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Monday, June 17, 2024


The Fishing Line: Flounder Final Regs


By Carolyn Miller

With flounder the topic of the moment, let’s get right to it. NJ Marine Fisheries Council met April 3 and set this year’s fluke season to open on May 23 Memorial Day weekend and close Sept 27. Without strong participation from South Jersey’s inshore recreational fishermen, the May 17 option was overwhelmingly turned down. Size remains 18 inches with a five fish bag. Winter flounder opened April 1 and will stay open until end of year with 2 fish at 12 inches.
South Jersey fishermen need to get excited and start getting involved in these meetings or we’ll continue to get short end of the stick. Regionalization with New York is a one year trial and now is the time to get involved for next year. Council agreed to investigate the option raised by Bill Shillingford to split the State if regionalization were to continue. That idea got a favorable response from north and south .
Sea Bass came out better with 186 days available to fish. Season will open May 15 and close June 30 with 15 fish, July 1 to Aug. 30 with 3 fish, Sept. 1- Sept. 6 with 15 fish, and Oct. 18- Dec. 31 with 15 fish. The size remains the same, 12.5 inches, all year.
Speaking of flounder, Thomas M sent in this question: “In the 1970s, when I lived in N. Wildwood, I used to fish for winter flounder. I don’t see them anymore and wondered if you knew if the water conditions have changed. Are the winter flounder still in this area, or did they migrate North or to some other region?”
Bill Shillingford gave us this answer, “Winter flounder were thick in 60s through 70s and then a disease almost wiped them out. I have only fished for them 1 or 2 times a year the past several years and have found a few the past 2 years but nothing like years ago. It does require a lot of work. I use a plunger to get the bottom worked up and use crushed mussels for chum and bloodworms for bait. It’s tough for just 2 fish but I’m hoping they start coming back.” Willie added that he caught a 30 inch striper last fall that had 4 winter flounder in its belly that were about 2-4 inches. Could be a sign they are returning.
Slot striper? One fish bag limit? Increase the size from 28 to 34 inches? Leave it alone? When it comes to striped bass, everyone’s got a management answer. On Wednesday, April 23 from 7 to 9 p.m., join Russ Allen of the NJDEP Division of Fish and Wildlife at the Holiday Inn on Route 72 in Manahawkin, for a special public forum exclusively on striped bass management.
Hosted by the Recreational Fishing Alliance’s New Jersey Chapter (RFA-NJ), this free event features an overview of the latest Atlantic States Marine Fisheries Commission’s (ASMFC) striped bass assessment results, current coastal stock status, NJ’s survey results and potential ASMFC management actions. ASMFC will take up the striped bass discussion again at their spring meetings in Alexandria, VA which start on May 12.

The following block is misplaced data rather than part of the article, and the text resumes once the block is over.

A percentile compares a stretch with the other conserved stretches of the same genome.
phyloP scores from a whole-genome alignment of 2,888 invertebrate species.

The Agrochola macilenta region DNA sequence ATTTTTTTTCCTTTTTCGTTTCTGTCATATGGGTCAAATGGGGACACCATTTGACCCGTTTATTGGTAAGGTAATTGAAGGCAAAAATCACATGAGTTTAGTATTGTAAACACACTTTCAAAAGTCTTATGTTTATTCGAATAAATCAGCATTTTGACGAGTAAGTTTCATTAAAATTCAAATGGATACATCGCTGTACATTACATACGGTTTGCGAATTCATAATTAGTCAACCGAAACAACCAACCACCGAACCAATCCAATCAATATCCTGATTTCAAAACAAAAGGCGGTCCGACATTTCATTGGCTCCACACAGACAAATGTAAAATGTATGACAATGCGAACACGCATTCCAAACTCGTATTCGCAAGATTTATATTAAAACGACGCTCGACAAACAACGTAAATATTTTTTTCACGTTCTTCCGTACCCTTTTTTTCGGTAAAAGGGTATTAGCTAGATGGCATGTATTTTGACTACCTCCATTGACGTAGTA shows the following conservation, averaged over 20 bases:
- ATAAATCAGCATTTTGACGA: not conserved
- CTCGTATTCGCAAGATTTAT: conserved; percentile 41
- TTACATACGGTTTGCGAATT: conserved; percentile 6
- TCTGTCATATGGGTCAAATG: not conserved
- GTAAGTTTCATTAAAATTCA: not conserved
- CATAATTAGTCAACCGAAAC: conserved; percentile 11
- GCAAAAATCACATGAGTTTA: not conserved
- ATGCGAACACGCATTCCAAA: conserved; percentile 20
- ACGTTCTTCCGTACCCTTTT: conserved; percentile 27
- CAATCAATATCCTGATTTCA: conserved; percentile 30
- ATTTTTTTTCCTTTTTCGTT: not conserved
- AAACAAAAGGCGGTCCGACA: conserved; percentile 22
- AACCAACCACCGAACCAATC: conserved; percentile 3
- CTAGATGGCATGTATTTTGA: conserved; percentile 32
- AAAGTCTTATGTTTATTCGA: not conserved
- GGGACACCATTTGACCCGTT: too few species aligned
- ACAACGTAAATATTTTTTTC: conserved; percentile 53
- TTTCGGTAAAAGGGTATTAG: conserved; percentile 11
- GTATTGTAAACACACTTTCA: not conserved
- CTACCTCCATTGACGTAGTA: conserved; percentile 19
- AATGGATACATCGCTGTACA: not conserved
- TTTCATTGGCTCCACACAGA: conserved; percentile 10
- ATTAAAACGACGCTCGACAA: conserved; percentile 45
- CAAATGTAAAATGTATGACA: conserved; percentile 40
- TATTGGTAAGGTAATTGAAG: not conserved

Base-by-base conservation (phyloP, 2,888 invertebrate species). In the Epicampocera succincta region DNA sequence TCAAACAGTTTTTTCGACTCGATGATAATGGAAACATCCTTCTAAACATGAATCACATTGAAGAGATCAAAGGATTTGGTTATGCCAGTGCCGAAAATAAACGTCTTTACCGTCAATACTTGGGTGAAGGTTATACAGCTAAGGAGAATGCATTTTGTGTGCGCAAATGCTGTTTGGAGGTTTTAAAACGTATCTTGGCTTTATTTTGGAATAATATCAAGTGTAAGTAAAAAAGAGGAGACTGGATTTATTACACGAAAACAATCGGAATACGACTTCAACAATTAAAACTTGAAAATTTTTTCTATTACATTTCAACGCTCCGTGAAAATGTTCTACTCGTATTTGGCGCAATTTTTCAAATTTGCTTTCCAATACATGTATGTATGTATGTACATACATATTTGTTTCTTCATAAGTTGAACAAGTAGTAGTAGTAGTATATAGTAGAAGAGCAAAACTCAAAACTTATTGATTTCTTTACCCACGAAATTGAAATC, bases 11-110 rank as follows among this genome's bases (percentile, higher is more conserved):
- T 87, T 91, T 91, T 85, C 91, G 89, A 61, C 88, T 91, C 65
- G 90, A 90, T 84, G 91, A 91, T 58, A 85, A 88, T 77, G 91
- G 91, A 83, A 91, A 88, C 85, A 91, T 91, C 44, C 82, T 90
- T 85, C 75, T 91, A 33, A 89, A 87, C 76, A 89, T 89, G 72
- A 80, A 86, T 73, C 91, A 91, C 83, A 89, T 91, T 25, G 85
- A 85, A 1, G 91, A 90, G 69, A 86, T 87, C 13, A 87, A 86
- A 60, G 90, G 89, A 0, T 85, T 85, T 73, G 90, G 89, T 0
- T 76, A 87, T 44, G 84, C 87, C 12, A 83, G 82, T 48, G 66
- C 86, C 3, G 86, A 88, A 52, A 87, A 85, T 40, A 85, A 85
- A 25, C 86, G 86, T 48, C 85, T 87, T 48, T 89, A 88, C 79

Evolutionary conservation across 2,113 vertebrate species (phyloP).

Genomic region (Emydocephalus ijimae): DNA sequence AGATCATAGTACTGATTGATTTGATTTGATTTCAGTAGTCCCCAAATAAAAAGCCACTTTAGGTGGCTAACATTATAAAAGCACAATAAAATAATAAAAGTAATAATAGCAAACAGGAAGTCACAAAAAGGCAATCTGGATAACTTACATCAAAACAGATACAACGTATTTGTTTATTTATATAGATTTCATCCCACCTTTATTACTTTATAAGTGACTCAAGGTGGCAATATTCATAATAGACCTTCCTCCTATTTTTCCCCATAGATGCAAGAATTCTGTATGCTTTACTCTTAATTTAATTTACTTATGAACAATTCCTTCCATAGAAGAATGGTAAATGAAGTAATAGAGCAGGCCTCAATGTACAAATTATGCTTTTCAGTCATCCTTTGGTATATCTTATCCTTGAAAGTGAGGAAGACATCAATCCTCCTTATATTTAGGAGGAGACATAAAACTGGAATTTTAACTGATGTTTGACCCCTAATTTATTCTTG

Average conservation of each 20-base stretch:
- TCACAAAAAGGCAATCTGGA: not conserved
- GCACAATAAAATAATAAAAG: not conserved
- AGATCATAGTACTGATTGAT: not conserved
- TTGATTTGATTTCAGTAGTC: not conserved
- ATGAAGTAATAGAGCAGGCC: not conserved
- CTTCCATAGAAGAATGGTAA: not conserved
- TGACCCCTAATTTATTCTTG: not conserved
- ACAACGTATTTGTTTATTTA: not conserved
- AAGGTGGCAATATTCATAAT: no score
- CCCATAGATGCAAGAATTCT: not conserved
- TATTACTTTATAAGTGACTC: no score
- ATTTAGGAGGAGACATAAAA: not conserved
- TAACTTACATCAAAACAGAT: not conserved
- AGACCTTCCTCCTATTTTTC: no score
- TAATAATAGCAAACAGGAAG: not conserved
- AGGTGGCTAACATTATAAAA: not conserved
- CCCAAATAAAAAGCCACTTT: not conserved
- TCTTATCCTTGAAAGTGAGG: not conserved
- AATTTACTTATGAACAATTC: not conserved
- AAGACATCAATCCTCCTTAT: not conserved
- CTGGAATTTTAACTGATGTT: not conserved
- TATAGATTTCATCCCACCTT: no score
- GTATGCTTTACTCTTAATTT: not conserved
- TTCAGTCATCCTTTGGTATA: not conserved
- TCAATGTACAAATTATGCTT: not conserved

NOAA has announced that the wreck of the Robert J. Walker, a steamer that served in the U.S. Coast Survey, a predecessor agency of NOAA’s Office of Coast Survey, has been added to the National Register of Historic Places.
The Walker served as survey ship, charting the Gulf Coast–including Mobile Bay and the Florida Keys–in the decade before the Civil War. Twenty-one men died when Walker sank in rough seas on June 21, 1860, 10 miles off Absecon Inlet. The crew had finished its latest surveys and was sailing to New York when the ship was hit by a commercial schooner. The side-wheel steamer, carrying 66 crewmembers, sank within 30 minutes. The sinking was the largest single loss of life in the history of NOAA or its predecessor agencies.
Last year, NOAA and its partners confirmed Walker’s location and identity as part of a collaboration that included research by NJ wreck divers and government and university maritime archaeologists. NOAA does not plan to make the wreck a sanctuary or limit diving, but to work with NJ’s wreck diving community to better understand the wreck and the stories it can tell.
NJDEP Division of Fish and Wildlife has openings for the Sedge Island Fishing Experience; application deadline April 21. The program, June 26-29, is for students going into grades 8 and 9 this fall and will teach different fishing techniques from the back bay to the surf. Students will stay at the Sedge Island Natural Resource Education Center, off Island Beach State Park in Barnegat Bay. No fishing experience is required; those who have grown up fishing are also welcome to attend. The cost, $475, includes all meals, lodging, bait, tackle and equipment. Scholarships are available at
CORRECTION: Those interested in the Hooked on Fishing-Not on Drugs Program information in this column two weeks ago should know that it is Robert Johnston not Robert Jackson who designed the new curriculum program. NJDEP Division of Fish and Wildlife will host another 2-day HOFNOD training for adult staff and volunteers of youth-centered community and/or faith-based organizations Hooked on Fishing-Not on Drugs, May 16-18, at the
Princeton Blairstown Center, Hardwick. Details on the NJDEP Web site.
The Fishing Line runs year round so keep sending your reports and pictures to Column and pictures are posted online at and on Facebook. Keep them coming.

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